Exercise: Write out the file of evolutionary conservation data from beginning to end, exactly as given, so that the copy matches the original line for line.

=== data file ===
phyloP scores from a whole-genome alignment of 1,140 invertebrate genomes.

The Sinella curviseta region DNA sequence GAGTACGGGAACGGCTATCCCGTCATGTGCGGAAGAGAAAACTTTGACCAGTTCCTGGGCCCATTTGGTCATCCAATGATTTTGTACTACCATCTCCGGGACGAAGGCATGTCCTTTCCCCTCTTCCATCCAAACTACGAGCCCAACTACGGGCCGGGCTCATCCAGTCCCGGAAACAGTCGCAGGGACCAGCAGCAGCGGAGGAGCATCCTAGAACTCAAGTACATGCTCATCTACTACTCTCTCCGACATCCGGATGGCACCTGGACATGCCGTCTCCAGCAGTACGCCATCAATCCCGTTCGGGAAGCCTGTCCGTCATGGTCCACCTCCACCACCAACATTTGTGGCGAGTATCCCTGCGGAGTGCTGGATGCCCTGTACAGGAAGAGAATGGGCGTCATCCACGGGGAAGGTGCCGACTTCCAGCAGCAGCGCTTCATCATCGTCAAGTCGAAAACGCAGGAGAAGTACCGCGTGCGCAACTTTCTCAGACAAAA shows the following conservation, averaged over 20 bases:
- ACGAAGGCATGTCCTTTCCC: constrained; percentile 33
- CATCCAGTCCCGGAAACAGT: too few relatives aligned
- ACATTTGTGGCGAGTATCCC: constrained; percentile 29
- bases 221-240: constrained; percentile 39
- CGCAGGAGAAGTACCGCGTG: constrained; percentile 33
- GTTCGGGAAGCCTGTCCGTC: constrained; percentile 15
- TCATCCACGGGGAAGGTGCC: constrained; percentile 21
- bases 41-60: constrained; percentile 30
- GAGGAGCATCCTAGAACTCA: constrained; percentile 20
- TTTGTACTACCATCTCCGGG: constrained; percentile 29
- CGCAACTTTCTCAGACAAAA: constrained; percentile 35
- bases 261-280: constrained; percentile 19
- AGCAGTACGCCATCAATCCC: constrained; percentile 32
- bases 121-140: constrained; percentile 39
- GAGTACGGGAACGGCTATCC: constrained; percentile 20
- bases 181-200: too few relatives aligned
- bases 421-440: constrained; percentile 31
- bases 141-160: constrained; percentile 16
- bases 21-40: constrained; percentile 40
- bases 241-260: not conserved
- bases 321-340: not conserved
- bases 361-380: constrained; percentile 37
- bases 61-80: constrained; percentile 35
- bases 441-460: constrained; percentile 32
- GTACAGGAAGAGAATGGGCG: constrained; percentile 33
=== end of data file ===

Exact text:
phyloP scores from a whole-genome alignment of 1,140 invertebrate genomes.

The Sinella curviseta region DNA sequence GAGTACGGGAACGGCTATCCCGTCATGTGCGGAAGAGAAAACTTTGACCAGTTCCTGGGCCCATTTGGTCATCCAATGATTTTGTACTACCATCTCCGGGACGAAGGCATGTCCTTTCCCCTCTTCCATCCAAACTACGAGCCCAACTACGGGCCGGGCTCATCCAGTCCCGGAAACAGTCGCAGGGACCAGCAGCAGCGGAGGAGCATCCTAGAACTCAAGTACATGCTCATCTACTACTCTCTCCGACATCCGGATGGCACCTGGACATGCCGTCTCCAGCAGTACGCCATCAATCCCGTTCGGGAAGCCTGTCCGTCATGGTCCACCTCCACCACCAACATTTGTGGCGAGTATCCCTGCGGAGTGCTGGATGCCCTGTACAGGAAGAGAATGGGCGTCATCCACGGGGAAGGTGCCGACTTCCAGCAGCAGCGCTTCATCATCGTCAAGTCGAAAACGCAGGAGAAGTACCGCGTGCGCAACTTTCTCAGACAAAA shows the following conservation, averaged over 20 bases:
- ACGAAGGCATGTCCTTTCCC: constrained; percentile 33
- CATCCAGTCCCGGAAACAGT: too few relatives aligned
- ACATTTGTGGCGAGTATCCC: constrained; percentile 29
- bases 221-240: constrained; percentile 39
- CGCAGGAGAAGTACCGCGTG: constrained; percentile 33
- GTTCGGGAAGCCTGTCCGTC: constrained; percentile 15
- TCATCCACGGGGAAGGTGCC: constrained; percentile 21
- bases 41-60: constrained; percentile 30
- GAGGAGCATCCTAGAACTCA: constrained; percentile 20
- TTTGTACTACCATCTCCGGG: constrained; percentile 29
- CGCAACTTTCTCAGACAAAA: constrained; percentile 35
- bases 261-280: constrained; percentile 19
- AGCAGTACGCCATCAATCCC: constrained; percentile 32
- bases 121-140: constrained; percentile 39
- GAGTACGGGAACGGCTATCC: constrained; percentile 20
- bases 181-200: too few relatives aligned
- bases 421-440: constrained; percentile 31
- bases 141-160: constrained; percentile 16
- bases 21-40: constrained; percentile 40
- bases 241-260: not conserved
- bases 321-340: not conserved
- bases 361-380: constrained; percentile 37
- bases 61-80: constrained; percentile 35
- bases 441-460: constrained; percentile 32
- GTACAGGAAGAGAATGGGCG: constrained; percentile 33